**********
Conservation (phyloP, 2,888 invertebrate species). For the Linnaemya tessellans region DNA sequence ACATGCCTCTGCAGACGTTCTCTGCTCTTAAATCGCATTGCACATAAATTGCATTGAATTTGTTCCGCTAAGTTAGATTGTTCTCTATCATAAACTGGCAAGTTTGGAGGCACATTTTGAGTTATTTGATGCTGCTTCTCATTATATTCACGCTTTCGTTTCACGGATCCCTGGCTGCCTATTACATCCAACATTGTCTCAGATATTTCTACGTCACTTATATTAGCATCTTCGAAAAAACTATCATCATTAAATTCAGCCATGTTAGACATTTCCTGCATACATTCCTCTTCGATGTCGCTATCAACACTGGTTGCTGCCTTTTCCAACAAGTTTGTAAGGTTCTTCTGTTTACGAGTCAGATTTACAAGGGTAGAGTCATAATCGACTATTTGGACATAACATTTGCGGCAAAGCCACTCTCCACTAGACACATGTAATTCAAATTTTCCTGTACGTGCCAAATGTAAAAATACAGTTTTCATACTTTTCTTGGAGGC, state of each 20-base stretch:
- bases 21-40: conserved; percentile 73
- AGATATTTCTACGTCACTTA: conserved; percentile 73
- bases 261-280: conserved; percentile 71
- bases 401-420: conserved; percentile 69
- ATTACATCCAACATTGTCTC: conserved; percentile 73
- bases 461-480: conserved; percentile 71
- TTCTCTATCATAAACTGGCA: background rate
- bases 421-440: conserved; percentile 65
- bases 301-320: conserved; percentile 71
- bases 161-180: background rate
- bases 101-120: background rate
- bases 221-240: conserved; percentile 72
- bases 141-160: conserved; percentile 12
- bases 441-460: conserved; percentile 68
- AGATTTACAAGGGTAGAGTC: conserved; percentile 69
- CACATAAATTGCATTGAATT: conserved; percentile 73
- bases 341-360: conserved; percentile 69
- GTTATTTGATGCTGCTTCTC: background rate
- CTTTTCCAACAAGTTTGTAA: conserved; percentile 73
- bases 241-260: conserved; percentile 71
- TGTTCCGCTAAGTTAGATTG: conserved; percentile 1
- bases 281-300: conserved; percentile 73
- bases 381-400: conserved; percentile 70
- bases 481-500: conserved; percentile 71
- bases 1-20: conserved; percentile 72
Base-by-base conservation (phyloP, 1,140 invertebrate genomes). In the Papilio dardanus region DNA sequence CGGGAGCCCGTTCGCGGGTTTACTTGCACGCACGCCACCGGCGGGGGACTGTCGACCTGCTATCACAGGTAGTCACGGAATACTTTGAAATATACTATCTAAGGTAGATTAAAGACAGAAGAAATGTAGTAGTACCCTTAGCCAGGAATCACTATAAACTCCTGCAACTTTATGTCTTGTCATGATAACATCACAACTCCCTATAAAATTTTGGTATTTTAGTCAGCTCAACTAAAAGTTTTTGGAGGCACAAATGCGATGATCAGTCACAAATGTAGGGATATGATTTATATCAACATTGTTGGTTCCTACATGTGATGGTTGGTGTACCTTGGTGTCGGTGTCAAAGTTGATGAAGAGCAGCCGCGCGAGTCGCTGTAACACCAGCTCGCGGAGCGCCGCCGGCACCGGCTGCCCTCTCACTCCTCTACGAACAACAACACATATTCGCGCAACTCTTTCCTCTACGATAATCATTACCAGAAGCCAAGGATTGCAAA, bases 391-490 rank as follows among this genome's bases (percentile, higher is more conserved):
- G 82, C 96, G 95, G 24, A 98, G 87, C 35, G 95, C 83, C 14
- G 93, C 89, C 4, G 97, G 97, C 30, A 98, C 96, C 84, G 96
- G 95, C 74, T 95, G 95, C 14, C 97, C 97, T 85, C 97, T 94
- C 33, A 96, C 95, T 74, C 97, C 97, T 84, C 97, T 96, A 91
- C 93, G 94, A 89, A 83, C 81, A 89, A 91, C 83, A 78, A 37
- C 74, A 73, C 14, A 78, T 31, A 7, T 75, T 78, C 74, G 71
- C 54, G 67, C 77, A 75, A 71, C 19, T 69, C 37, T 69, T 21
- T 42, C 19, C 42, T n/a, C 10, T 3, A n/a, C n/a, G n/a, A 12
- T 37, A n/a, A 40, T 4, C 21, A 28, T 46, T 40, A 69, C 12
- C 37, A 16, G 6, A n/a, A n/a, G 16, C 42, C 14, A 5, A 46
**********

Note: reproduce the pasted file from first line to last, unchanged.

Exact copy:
Conservation (phyloP, 2,888 invertebrate species). For the Linnaemya tessellans region DNA sequence ACATGCCTCTGCAGACGTTCTCTGCTCTTAAATCGCATTGCACATAAATTGCATTGAATTTGTTCCGCTAAGTTAGATTGTTCTCTATCATAAACTGGCAAGTTTGGAGGCACATTTTGAGTTATTTGATGCTGCTTCTCATTATATTCACGCTTTCGTTTCACGGATCCCTGGCTGCCTATTACATCCAACATTGTCTCAGATATTTCTACGTCACTTATATTAGCATCTTCGAAAAAACTATCATCATTAAATTCAGCCATGTTAGACATTTCCTGCATACATTCCTCTTCGATGTCGCTATCAACACTGGTTGCTGCCTTTTCCAACAAGTTTGTAAGGTTCTTCTGTTTACGAGTCAGATTTACAAGGGTAGAGTCATAATCGACTATTTGGACATAACATTTGCGGCAAAGCCACTCTCCACTAGACACATGTAATTCAAATTTTCCTGTACGTGCCAAATGTAAAAATACAGTTTTCATACTTTTCTTGGAGGC, state of each 20-base stretch:
- bases 21-40: conserved; percentile 73
- AGATATTTCTACGTCACTTA: conserved; percentile 73
- bases 261-280: conserved; percentile 71
- bases 401-420: conserved; percentile 69
- ATTACATCCAACATTGTCTC: conserved; percentile 73
- bases 461-480: conserved; percentile 71
- TTCTCTATCATAAACTGGCA: background rate
- bases 421-440: conserved; percentile 65
- bases 301-320: conserved; percentile 71
- bases 161-180: background rate
- bases 101-120: background rate
- bases 221-240: conserved; percentile 72
- bases 141-160: conserved; percentile 12
- bases 441-460: conserved; percentile 68
- AGATTTACAAGGGTAGAGTC: conserved; percentile 69
- CACATAAATTGCATTGAATT: conserved; percentile 73
- bases 341-360: conserved; percentile 69
- GTTATTTGATGCTGCTTCTC: background rate
- CTTTTCCAACAAGTTTGTAA: conserved; percentile 73
- bases 241-260: conserved; percentile 71
- TGTTCCGCTAAGTTAGATTG: conserved; percentile 1
- bases 281-300: conserved; percentile 73
- bases 381-400: conserved; percentile 70
- bases 481-500: conserved; percentile 71
- bases 1-20: conserved; percentile 72
Base-by-base conservation (phyloP, 1,140 invertebrate genomes). In the Papilio dardanus region DNA sequence CGGGAGCCCGTTCGCGGGTTTACTTGCACGCACGCCACCGGCGGGGGACTGTCGACCTGCTATCACAGGTAGTCACGGAATACTTTGAAATATACTATCTAAGGTAGATTAAAGACAGAAGAAATGTAGTAGTACCCTTAGCCAGGAATCACTATAAACTCCTGCAACTTTATGTCTTGTCATGATAACATCACAACTCCCTATAAAATTTTGGTATTTTAGTCAGCTCAACTAAAAGTTTTTGGAGGCACAAATGCGATGATCAGTCACAAATGTAGGGATATGATTTATATCAACATTGTTGGTTCCTACATGTGATGGTTGGTGTACCTTGGTGTCGGTGTCAAAGTTGATGAAGAGCAGCCGCGCGAGTCGCTGTAACACCAGCTCGCGGAGCGCCGCCGGCACCGGCTGCCCTCTCACTCCTCTACGAACAACAACACATATTCGCGCAACTCTTTCCTCTACGATAATCATTACCAGAAGCCAAGGATTGCAAA, bases 391-490 rank as follows among this genome's bases (percentile, higher is more conserved):
- G 82, C 96, G 95, G 24, A 98, G 87, C 35, G 95, C 83, C 14
- G 93, C 89, C 4, G 97, G 97, C 30, A 98, C 96, C 84, G 96
- G 95, C 74, T 95, G 95, C 14, C 97, C 97, T 85, C 97, T 94
- C 33, A 96, C 95, T 74, C 97, C 97, T 84, C 97, T 96, A 91
- C 93, G 94, A 89, A 83, C 81, A 89, A 91, C 83, A 78, A 37
- C 74, A 73, C 14, A 78, T 31, A 7, T 75, T 78, C 74, G 71
- C 54, G 67, C 77, A 75, A 71, C 19, T 69, C 37, T 69, T 21
- T 42, C 19, C 42, T n/a, C 10, T 3, A n/a, C n/a, G n/a, A 12
- T 37, A n/a, A 40, T 4, C 21, A 28, T 46, T 40, A 69, C 12
- C 37, A 16, G 6, A n/a, A n/a, G 16, C 42, C 14, A 5, A 46